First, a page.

Co-founder of Reddit, Aaron Swartz, hanged himself. He was many things, a hacker, a free information activist, a tech guru. The 26 year old was soon to be charged for what amounts to ‘checking out millions of library books’ from JSTOR. The federal case was on shaky legal footing, but could have netted him decades in prison.
JSTOR, did not pursue him in civil court.
via: The Washington Post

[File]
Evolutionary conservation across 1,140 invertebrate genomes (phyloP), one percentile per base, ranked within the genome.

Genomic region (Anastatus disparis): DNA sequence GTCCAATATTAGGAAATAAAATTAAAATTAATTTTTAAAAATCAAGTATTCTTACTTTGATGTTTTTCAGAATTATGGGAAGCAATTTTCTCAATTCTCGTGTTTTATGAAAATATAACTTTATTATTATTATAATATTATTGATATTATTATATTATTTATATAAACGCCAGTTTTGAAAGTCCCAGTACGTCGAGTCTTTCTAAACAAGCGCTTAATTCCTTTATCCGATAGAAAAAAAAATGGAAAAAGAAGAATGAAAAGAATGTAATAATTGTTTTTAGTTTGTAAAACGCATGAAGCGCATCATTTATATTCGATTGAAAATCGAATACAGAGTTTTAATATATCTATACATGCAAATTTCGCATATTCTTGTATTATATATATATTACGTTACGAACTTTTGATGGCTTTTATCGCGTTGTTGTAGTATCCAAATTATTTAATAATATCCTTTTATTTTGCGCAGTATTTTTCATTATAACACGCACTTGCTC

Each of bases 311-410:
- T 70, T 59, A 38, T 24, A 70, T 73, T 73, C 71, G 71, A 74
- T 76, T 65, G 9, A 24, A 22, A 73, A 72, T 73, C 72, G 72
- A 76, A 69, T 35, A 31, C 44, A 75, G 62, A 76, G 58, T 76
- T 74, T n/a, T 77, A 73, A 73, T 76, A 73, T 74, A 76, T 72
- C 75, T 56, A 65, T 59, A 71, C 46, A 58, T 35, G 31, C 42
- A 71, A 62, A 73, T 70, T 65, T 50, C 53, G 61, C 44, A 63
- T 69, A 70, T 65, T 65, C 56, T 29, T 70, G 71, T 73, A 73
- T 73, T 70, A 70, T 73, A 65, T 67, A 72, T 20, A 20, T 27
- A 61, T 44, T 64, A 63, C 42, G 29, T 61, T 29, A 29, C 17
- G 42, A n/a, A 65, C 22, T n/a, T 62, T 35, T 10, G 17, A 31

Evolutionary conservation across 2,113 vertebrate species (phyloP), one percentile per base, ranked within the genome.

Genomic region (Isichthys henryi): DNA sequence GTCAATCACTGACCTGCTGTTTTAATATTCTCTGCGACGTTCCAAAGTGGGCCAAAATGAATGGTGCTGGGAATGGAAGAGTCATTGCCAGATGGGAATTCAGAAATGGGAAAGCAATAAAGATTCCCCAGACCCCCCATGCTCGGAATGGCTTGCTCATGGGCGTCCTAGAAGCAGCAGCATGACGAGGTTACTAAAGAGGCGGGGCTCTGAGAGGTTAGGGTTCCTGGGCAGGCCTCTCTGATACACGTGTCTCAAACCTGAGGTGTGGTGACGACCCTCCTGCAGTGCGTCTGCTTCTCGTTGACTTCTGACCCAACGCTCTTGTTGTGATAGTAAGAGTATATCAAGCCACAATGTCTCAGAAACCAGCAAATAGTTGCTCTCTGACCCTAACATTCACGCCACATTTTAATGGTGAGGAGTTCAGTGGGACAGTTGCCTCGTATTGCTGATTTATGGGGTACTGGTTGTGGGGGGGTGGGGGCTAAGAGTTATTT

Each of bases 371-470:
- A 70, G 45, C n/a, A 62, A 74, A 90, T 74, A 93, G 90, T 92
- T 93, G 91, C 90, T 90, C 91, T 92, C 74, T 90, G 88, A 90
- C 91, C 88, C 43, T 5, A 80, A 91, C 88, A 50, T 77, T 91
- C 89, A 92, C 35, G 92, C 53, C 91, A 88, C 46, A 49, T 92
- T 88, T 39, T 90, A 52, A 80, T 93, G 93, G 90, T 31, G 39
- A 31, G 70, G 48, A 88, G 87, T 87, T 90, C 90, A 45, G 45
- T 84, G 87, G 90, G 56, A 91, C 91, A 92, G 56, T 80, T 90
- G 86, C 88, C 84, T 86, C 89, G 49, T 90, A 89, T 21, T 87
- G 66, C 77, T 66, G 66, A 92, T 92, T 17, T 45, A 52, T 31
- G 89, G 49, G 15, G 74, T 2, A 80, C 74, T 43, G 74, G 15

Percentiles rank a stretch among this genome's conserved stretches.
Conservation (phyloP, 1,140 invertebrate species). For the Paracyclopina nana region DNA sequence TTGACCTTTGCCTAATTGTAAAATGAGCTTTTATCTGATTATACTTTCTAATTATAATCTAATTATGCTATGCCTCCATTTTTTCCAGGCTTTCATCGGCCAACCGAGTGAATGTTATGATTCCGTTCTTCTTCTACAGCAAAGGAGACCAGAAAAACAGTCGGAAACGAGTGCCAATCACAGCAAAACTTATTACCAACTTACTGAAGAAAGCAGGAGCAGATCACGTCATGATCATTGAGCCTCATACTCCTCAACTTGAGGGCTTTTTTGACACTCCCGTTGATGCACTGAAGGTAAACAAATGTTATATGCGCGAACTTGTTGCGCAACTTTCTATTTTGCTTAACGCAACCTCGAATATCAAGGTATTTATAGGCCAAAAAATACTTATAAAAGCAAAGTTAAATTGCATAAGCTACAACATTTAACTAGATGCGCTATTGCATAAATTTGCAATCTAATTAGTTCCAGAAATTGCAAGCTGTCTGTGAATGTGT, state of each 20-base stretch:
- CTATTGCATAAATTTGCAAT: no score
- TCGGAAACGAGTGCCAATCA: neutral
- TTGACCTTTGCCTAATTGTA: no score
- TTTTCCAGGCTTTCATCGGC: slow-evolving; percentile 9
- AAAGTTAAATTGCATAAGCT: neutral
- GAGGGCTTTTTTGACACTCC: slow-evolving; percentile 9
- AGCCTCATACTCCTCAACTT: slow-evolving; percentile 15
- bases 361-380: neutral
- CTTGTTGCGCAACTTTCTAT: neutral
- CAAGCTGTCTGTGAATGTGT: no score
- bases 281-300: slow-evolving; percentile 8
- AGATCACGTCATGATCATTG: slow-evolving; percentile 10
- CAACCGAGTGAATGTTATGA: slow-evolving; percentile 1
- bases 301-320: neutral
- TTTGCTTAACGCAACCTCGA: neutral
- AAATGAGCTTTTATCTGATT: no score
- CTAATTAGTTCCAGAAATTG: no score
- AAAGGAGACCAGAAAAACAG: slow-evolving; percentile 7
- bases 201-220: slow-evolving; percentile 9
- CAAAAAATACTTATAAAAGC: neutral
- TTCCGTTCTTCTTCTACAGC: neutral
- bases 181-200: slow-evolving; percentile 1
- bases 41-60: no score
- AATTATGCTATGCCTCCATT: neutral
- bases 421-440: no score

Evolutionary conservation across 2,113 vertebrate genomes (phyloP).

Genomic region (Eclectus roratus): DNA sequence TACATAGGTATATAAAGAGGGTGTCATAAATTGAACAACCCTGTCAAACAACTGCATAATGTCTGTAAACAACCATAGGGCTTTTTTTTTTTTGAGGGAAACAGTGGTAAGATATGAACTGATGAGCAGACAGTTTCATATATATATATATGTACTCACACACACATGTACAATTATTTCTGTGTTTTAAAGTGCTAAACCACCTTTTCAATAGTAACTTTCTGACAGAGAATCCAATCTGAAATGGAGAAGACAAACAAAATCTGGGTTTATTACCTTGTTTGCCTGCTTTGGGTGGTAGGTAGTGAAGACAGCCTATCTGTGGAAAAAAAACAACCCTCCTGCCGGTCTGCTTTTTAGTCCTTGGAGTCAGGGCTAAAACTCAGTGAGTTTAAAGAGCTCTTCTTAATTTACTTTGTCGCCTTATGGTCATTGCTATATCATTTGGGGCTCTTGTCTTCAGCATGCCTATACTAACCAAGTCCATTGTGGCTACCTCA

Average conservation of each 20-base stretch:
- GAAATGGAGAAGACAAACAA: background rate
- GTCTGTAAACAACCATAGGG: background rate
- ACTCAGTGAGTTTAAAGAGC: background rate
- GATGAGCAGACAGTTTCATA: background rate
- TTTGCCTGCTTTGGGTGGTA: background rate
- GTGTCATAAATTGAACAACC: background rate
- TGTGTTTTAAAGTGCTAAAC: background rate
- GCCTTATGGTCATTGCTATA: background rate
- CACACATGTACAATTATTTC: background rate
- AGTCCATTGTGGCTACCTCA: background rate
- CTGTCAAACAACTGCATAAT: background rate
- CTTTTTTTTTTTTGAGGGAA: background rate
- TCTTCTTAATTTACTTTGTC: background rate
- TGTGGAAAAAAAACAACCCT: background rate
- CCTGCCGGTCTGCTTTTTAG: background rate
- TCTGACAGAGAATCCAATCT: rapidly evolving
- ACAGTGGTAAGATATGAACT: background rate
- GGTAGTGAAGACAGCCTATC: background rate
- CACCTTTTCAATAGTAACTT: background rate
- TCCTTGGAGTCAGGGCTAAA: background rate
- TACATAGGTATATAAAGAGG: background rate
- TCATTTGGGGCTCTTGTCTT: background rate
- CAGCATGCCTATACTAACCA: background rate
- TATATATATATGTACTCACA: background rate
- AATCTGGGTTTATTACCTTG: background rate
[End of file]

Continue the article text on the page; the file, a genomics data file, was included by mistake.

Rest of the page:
JSTOR did not press charges once it reclaimed the articles from Swartz, and some legal experts considered the case unfounded, saying that MIT allows guests access to the articles and Swartz, a fellow at Harvard’s Safra Center for Ethics, was a guest.
Criticizing the government’s actions in the pending prosecution, Harvard law professor and Safra Center faculty director Lawrence Lessig called himself a friend of Swartz’s and wrote Saturday that “we need a better sense of justice. … The question this government needs to answer is why it was so necessary that Aaron Swartz be labeled a ‘felon.’”
JSTOR announced this week that it would make “more than 4.5 million articles” publicly available for free.